Andrew Balyeku

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The Home Management of Malaria (HMM) strategy was developed using chloroquine, a now obsolete drug, which has been replaced by artemisinin-based combination therapy (ACT) in health facility settings. Incorporation of ACT in HMM would greatly expand access to effective antimalarial therapy by the populations living in underserved areas in malaria endemic(More)
Artemisinin-based combination therapy (ACT), the treatment of choice for uncomplicated falciparum malaria, is unaffordable and generally inaccessible in the private sector, the first port of call for most malaria treatment across rural Africa. Between August 2007 and May 2010, the Uganda Ministry of Health and the Medicines for Malaria Venture conducted the(More)
INTRODUCTION A set of evidence-based delivery and neonatal practices have the potential to reduce neonatal mortality substantially. However, resistance to the acceptance and adoption of these practices may still be a problem and challenge in the rural community in Uganda. OBJECTIVES To explore the acceptability and feasibility of the newborn care(More)
BACKGROUND  Malaria-endemic countries are encouraged to increase, expedite, and standardize care based on parasite diagnosis and treat confirmed malaria using oral artemisinin-based combination therapy (ACT) or rectal artesunate plus referral when patients are unable to take oral medication. METHODS  In 172 villages in 3 African countries, trained(More)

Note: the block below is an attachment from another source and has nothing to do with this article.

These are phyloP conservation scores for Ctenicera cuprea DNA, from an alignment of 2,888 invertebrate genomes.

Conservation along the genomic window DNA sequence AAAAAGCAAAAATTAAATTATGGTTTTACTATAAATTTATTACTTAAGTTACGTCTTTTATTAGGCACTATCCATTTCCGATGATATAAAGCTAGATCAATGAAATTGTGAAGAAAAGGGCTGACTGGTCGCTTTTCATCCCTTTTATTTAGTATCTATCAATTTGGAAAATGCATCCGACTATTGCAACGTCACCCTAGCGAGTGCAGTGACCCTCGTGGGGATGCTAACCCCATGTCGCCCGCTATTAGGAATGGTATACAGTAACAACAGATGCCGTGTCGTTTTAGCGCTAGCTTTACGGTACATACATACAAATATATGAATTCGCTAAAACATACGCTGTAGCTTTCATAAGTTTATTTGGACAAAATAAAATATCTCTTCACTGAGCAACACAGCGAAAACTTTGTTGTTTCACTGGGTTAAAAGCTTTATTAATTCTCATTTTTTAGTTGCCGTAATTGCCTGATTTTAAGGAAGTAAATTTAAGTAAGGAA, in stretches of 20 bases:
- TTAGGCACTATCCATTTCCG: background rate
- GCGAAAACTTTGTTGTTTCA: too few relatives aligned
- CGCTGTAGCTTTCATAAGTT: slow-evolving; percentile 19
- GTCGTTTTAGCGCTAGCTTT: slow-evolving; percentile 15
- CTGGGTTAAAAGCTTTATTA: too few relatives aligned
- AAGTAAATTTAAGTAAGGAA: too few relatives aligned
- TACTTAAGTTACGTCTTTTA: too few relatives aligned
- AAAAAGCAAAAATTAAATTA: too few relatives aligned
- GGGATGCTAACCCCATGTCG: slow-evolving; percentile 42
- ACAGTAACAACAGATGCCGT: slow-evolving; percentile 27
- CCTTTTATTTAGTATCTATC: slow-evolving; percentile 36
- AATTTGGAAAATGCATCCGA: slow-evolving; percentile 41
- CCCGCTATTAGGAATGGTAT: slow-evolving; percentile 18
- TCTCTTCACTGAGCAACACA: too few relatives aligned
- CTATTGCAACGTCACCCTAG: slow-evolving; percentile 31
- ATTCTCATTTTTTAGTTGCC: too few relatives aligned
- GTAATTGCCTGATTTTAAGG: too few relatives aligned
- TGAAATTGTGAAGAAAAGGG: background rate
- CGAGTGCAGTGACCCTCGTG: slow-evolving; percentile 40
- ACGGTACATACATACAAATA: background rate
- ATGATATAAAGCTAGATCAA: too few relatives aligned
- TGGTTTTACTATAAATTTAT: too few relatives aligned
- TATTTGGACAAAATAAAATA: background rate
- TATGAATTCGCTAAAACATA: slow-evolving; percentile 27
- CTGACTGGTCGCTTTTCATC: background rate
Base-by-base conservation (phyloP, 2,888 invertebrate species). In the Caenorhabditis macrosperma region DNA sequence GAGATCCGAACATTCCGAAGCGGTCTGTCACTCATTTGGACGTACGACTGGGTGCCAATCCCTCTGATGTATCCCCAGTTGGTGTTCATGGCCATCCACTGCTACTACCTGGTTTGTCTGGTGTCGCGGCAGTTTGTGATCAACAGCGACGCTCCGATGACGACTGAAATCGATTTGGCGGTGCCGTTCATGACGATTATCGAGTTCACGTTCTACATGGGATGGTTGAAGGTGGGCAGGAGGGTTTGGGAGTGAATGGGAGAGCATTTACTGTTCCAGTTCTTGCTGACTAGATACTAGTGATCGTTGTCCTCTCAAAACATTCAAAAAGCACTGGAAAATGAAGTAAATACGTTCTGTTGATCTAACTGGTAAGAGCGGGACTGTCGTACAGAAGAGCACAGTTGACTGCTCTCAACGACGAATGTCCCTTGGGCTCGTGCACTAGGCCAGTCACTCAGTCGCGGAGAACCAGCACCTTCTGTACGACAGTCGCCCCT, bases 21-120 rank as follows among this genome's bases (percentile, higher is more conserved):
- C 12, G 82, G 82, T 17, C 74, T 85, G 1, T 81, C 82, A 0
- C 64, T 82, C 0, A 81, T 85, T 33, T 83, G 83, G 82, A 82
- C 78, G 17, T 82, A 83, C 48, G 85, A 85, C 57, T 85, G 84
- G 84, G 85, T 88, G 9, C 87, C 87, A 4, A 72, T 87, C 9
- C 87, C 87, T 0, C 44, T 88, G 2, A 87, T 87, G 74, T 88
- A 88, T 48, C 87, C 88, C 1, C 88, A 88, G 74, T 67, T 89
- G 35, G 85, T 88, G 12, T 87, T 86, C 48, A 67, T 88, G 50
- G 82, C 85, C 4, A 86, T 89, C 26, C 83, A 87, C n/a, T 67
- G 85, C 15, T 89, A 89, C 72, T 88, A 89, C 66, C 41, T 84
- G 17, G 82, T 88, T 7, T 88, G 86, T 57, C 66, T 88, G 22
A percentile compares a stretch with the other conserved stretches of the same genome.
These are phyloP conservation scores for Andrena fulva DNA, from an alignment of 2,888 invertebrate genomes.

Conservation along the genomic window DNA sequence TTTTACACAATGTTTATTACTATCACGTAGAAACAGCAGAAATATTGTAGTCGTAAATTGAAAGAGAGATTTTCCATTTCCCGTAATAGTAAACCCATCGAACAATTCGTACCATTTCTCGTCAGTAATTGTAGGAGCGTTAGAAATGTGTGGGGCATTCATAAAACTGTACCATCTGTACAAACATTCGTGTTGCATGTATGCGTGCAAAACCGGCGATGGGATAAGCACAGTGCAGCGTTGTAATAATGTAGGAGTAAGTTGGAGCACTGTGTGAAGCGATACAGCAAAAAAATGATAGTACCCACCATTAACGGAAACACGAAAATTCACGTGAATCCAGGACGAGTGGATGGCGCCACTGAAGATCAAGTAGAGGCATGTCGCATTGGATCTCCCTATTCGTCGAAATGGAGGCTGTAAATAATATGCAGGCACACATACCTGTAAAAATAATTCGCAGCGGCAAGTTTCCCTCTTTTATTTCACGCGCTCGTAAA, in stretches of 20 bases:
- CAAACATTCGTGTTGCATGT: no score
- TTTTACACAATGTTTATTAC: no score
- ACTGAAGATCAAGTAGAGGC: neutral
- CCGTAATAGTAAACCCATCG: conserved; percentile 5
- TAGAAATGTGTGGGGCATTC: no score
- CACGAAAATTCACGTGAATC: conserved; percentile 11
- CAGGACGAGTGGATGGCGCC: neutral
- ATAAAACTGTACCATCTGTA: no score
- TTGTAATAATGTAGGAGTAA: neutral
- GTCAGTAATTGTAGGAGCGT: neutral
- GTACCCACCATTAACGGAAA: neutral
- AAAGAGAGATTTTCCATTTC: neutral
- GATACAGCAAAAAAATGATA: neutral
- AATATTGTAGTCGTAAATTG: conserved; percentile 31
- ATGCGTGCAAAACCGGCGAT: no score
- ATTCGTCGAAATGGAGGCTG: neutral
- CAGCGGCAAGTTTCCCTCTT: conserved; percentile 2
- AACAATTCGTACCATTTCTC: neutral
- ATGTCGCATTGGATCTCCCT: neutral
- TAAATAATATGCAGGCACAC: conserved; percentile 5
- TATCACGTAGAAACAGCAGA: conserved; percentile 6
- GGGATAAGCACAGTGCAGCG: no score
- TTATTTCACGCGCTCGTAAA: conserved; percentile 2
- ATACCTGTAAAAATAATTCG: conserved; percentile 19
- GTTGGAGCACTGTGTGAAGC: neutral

BACKGROUND Acute respiratory infections (ARI), especially pneumonia, are the second largest child killer in sub-Saharan Africa. Symptoms, including cough and difficult/rapid breathing, frequently overlap those of malaria. In Uganda, the Home-Based Management (HBM) strategy treats all childhood fevers as malaria in the community, ignoring the pneumonia(More)
BACKGROUND  Community health workers (CHWs) are members of a community who are chosen by their communities as first-line, volunteer health workers. The time they spend providing healthcare and the value of this time are often not evaluated. Our aim was to quantify the time CHWs spent on providing healthcare before and during the implementation of an(More)
BACKGROUND  Community health workers (CHWs) are an important element of care provision for a wide range of conditions, but their turnover rate is high. Many studies have been conducted on health workers' motivation, focusing on formal sector staff but not CHWs. Although CHWs are easy to recruit, motivating and retaining them for service delivery is(More)
BACKGROUND  Community health workers (CHWs) were trained in Burkina Faso, Nigeria, and Uganda to diagnose febrile children using malaria rapid diagnostic tests, and treat positive malaria cases with artemisinin-based combination therapy (ACT) and those who could not take oral medicines with rectal artesunate. We quantified the impact of this intervention on(More)
BACKGROUND  Use of community health workers (CHWs) to increase access to diagnosis and treatment of malaria is recommended by the World Health Organization. The present article reports on training and performance of CHWs in applying these recommendations. METHODS  Two hundred seventy-nine CHWs were trained for 3-5 days in Burkina Faso, Nigeria, and(More)
Overcoming the affordability barrier for effective and high quality life saving malaria medicines in the private sector in rural Uganda: the Consortium for ACT Private Sector Subsidy (CAPSS) pilot study Ambrose O Talisuna, Penny Grevval, Andrew Balyeku, Timothy Egan, Godfrey Bwire, Bram Piot, Renia Coghlan, Maud Lugand, John Bosco Rwakimari, Richard(More)
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